Environmental cues are communicated from parent to offspring
It’s well known that maternal experience, such as diet, exercise, and stress during gestation, shapes fetal development and can have lasting impact on the offspring's overall physiology and health. For example, several studies indicate that prenatal exposure to disasters such as the Chernobyl nuclear accident, the September 11th attacks on the World Trade Center, or Hurricane Katrina, contribute to birth defects, alter birth weight, or affect post-partum mother-infant behavior (Harvill et al. 2010). Strikingly, similar experiences contributed from the paternal side also can influence fetal development. In contrast to maternal stress, which impacts developing fetuses in utero, paternal stress is marked in the sperm well before conception occurs, and, as demonstrated in a study from Emory University, may affect multiple generations (Dias and Ressler 2014).
Olfactory stress in fathers stimulates sensitivity to the same odorant in their offspring
In their study, the Emory researchers tested whether fear conditioning of F0 male mice could influence F1 offspring neuroanatomy. C57BL/6J (000664) and M71 odorant receptor LacZ reporter mice (M71-IRES-tauLacZ, 006675) were presented acetophenone, an odorant that stimulates M71 olfactory sensory neurons, and were then given a mild foot shock. After F0 males learned to associate the odor with fear, they were mated to females. Resulting F1 offspring that were naive to both the odor and the fear conditioning were more sensitive at detecting acetophenone than propanol, a control odorant that does not stimulate M71 neurons. Both the number and size of lacZ-positive M71 neurons were increased in F1 mice from acetophenone F0 fathers compared to these neurons in F1 mice descended from unconditioned F0 fathers or from F0 fathers conditioned to propanol.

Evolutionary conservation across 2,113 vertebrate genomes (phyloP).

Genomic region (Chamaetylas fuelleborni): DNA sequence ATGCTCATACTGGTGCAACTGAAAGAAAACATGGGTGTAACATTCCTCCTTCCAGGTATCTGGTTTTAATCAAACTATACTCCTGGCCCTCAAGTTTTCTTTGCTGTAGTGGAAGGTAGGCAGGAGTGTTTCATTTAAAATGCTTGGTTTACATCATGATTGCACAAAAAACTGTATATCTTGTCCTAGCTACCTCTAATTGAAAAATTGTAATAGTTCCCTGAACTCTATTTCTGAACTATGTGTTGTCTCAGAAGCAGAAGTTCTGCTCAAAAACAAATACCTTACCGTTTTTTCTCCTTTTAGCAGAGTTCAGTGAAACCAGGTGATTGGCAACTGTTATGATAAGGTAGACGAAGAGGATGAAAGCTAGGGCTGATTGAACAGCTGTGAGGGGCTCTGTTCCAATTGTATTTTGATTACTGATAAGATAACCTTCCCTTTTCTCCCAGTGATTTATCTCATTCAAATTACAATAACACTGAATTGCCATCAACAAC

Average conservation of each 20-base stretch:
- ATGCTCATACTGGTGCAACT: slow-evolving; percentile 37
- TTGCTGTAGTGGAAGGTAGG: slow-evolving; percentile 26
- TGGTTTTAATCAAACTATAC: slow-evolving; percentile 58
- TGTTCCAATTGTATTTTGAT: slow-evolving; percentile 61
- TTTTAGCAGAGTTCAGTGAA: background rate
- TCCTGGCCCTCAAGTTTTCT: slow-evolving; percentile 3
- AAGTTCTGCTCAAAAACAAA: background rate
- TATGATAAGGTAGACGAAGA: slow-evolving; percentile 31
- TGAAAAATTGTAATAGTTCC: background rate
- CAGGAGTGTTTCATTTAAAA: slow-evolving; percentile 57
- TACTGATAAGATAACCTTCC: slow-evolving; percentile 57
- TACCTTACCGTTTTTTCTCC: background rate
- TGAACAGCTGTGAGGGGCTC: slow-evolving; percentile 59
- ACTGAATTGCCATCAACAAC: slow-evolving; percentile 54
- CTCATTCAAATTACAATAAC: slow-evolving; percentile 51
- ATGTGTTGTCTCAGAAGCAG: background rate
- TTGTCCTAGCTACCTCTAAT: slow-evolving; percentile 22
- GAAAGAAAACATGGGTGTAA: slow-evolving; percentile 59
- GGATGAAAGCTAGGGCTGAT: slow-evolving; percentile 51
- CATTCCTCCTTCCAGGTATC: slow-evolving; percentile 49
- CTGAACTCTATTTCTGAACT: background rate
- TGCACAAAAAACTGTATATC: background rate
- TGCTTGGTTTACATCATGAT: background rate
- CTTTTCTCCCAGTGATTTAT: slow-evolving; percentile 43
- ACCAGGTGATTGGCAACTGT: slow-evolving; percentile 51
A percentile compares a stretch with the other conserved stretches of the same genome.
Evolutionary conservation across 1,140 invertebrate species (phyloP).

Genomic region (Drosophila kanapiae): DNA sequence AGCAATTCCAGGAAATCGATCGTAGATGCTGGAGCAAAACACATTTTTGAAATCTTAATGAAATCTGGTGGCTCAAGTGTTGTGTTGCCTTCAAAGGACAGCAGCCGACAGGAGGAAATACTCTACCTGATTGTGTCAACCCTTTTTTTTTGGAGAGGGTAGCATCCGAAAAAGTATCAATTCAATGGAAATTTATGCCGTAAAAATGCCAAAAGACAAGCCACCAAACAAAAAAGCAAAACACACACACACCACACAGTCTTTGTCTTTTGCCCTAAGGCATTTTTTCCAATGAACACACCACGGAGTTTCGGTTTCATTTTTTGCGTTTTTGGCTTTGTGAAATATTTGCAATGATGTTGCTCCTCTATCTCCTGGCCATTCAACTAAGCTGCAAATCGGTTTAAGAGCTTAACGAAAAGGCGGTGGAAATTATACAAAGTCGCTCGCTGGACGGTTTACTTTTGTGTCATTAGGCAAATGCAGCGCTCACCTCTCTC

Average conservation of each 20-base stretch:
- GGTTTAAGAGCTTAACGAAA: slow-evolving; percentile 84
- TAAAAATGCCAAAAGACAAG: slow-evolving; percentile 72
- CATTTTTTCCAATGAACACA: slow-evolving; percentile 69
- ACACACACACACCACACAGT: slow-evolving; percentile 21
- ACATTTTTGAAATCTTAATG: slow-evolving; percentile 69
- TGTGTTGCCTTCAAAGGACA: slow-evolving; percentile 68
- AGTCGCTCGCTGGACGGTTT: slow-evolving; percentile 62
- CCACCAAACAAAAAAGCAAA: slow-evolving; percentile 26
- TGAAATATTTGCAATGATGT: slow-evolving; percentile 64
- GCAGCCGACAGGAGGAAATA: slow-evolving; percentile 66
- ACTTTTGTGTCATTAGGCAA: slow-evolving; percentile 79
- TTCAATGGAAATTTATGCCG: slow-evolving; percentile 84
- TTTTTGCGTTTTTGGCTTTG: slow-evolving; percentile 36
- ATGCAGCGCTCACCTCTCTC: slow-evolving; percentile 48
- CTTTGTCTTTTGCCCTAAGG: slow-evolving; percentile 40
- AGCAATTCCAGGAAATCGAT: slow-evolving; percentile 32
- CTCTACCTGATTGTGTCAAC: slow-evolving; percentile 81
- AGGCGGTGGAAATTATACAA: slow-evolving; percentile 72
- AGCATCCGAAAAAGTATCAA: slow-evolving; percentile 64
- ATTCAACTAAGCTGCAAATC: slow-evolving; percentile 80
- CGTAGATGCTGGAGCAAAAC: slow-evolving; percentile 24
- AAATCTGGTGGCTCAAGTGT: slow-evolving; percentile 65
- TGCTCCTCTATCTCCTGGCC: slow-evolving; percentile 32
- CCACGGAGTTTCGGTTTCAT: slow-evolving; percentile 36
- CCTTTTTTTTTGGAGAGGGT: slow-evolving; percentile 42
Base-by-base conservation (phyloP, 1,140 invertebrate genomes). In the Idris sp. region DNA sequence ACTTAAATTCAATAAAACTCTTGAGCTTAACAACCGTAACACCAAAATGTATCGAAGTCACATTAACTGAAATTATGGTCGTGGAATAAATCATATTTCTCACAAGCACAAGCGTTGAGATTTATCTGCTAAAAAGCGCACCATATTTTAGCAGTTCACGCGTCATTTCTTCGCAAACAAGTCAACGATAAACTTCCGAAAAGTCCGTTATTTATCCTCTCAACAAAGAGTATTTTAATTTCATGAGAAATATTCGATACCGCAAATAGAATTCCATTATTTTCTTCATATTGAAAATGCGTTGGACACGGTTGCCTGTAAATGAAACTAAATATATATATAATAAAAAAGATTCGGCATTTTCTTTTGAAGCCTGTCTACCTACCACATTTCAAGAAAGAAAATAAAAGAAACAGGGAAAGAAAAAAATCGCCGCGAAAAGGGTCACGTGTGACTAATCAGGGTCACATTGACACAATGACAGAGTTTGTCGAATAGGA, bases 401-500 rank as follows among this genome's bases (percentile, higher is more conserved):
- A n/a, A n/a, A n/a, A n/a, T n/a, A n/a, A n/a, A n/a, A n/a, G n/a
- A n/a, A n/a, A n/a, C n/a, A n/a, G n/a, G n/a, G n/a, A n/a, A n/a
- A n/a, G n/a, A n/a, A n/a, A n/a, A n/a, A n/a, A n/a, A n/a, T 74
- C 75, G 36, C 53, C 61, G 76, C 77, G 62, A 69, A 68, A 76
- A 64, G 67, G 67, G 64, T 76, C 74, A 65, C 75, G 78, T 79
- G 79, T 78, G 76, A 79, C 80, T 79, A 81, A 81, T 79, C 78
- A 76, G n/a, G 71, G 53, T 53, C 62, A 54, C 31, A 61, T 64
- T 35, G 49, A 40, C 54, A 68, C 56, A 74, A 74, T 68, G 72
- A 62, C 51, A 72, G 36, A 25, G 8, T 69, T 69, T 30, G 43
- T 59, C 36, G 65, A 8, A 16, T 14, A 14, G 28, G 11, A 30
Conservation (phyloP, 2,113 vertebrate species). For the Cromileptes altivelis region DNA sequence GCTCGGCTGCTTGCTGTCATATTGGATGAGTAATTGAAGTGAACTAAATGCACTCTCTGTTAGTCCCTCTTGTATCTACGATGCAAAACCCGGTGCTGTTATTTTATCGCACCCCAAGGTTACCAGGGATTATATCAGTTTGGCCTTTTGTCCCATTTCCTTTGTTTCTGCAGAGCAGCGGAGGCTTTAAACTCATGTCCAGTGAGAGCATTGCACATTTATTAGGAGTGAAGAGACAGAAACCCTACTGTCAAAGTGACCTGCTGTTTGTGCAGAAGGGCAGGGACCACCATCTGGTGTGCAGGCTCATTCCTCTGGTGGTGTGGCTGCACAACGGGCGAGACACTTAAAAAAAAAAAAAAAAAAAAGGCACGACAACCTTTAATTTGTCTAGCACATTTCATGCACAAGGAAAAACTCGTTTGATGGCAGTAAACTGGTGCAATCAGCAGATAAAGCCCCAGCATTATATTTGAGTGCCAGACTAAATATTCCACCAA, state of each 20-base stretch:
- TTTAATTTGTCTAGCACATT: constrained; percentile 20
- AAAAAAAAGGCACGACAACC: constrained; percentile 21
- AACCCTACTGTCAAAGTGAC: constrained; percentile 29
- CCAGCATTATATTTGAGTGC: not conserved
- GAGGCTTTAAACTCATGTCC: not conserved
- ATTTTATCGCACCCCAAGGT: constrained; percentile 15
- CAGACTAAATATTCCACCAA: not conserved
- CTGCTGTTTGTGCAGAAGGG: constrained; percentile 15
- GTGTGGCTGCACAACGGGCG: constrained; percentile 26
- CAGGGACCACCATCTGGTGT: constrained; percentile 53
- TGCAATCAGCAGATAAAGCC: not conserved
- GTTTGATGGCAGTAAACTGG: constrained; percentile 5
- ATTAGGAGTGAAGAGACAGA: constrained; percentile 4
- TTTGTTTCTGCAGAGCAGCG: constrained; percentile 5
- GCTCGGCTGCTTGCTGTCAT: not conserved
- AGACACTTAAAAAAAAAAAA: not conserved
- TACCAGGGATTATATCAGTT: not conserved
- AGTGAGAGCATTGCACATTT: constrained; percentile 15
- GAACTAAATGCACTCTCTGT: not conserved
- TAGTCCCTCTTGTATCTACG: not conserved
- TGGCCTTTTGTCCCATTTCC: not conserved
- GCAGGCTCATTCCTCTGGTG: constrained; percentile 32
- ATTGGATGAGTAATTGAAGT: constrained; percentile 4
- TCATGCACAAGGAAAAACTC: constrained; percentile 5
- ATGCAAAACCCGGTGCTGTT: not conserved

Interestingly, F1 mice generated by in vitro fertilization using sperm from conditioned fathers, as well as F2 mice from acetophenone -naive F1 fathers who were descended from conditioned F0 fathers, both developed larger and more numerous M71 neurons. These results indicate that odorant sensitivity is transmitted genetically, rather than behaviorally. To explore the genetic mechanism for transmitting odorant sensitivity, DNA was isolated from conditioned F0 male sperm and subjected to bisulfite sequencing. The Olfr151 locus, which encodes the M71 odorant receptor, was found to be hypomethylated, suggesting increased gene transcription. These results indicate that odorant fear conditioning causes epigenetic changes to the DNA that can be passed on to future generations and may alter gene expression in the olfactory epithelium.
Together with other research on the influence of paternal diet on offspring metabolism (Wei et al. 2015), this study brings attention to an important relationship between father and offspring: namely, that paternal lifestyle during spermatogenesis and sperm maturation can affect fetal development just as maternal lifestyle can during gestation.